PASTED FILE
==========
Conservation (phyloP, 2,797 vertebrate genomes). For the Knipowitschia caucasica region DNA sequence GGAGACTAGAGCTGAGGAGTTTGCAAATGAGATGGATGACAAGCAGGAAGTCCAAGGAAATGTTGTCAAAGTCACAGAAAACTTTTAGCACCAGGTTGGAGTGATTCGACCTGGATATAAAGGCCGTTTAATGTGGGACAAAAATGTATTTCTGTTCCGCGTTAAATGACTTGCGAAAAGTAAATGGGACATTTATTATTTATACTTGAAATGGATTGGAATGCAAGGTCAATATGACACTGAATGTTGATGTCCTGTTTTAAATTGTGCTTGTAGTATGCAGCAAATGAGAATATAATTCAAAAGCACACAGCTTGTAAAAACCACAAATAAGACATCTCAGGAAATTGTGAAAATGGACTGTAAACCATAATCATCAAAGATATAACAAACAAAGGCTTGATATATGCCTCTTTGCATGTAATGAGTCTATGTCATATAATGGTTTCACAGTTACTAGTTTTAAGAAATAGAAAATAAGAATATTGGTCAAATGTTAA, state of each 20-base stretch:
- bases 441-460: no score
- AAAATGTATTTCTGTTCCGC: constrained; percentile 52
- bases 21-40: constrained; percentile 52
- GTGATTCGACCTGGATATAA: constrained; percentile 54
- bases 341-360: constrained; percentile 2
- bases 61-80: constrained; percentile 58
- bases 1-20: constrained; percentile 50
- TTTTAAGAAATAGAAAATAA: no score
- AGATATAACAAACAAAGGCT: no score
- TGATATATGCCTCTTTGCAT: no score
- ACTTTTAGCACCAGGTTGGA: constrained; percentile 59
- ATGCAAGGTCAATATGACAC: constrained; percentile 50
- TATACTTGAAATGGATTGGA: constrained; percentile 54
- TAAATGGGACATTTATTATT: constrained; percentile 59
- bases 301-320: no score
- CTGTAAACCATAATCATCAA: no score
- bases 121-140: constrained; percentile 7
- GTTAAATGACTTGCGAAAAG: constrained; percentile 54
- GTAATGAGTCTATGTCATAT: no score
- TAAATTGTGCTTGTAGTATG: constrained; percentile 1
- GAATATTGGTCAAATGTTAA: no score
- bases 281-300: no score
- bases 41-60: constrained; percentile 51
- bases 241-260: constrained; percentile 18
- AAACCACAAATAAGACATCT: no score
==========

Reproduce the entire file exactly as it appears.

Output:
Conservation (phyloP, 2,797 vertebrate genomes). For the Knipowitschia caucasica region DNA sequence GGAGACTAGAGCTGAGGAGTTTGCAAATGAGATGGATGACAAGCAGGAAGTCCAAGGAAATGTTGTCAAAGTCACAGAAAACTTTTAGCACCAGGTTGGAGTGATTCGACCTGGATATAAAGGCCGTTTAATGTGGGACAAAAATGTATTTCTGTTCCGCGTTAAATGACTTGCGAAAAGTAAATGGGACATTTATTATTTATACTTGAAATGGATTGGAATGCAAGGTCAATATGACACTGAATGTTGATGTCCTGTTTTAAATTGTGCTTGTAGTATGCAGCAAATGAGAATATAATTCAAAAGCACACAGCTTGTAAAAACCACAAATAAGACATCTCAGGAAATTGTGAAAATGGACTGTAAACCATAATCATCAAAGATATAACAAACAAAGGCTTGATATATGCCTCTTTGCATGTAATGAGTCTATGTCATATAATGGTTTCACAGTTACTAGTTTTAAGAAATAGAAAATAAGAATATTGGTCAAATGTTAA, state of each 20-base stretch:
- bases 441-460: no score
- AAAATGTATTTCTGTTCCGC: constrained; percentile 52
- bases 21-40: constrained; percentile 52
- GTGATTCGACCTGGATATAA: constrained; percentile 54
- bases 341-360: constrained; percentile 2
- bases 61-80: constrained; percentile 58
- bases 1-20: constrained; percentile 50
- TTTTAAGAAATAGAAAATAA: no score
- AGATATAACAAACAAAGGCT: no score
- TGATATATGCCTCTTTGCAT: no score
- ACTTTTAGCACCAGGTTGGA: constrained; percentile 59
- ATGCAAGGTCAATATGACAC: constrained; percentile 50
- TATACTTGAAATGGATTGGA: constrained; percentile 54
- TAAATGGGACATTTATTATT: constrained; percentile 59
- bases 301-320: no score
- CTGTAAACCATAATCATCAA: no score
- bases 121-140: constrained; percentile 7
- GTTAAATGACTTGCGAAAAG: constrained; percentile 54
- GTAATGAGTCTATGTCATAT: no score
- TAAATTGTGCTTGTAGTATG: constrained; percentile 1
- GAATATTGGTCAAATGTTAA: no score
- bases 281-300: no score
- bases 41-60: constrained; percentile 51
- bases 241-260: constrained; percentile 18
- AAACCACAAATAAGACATCT: no score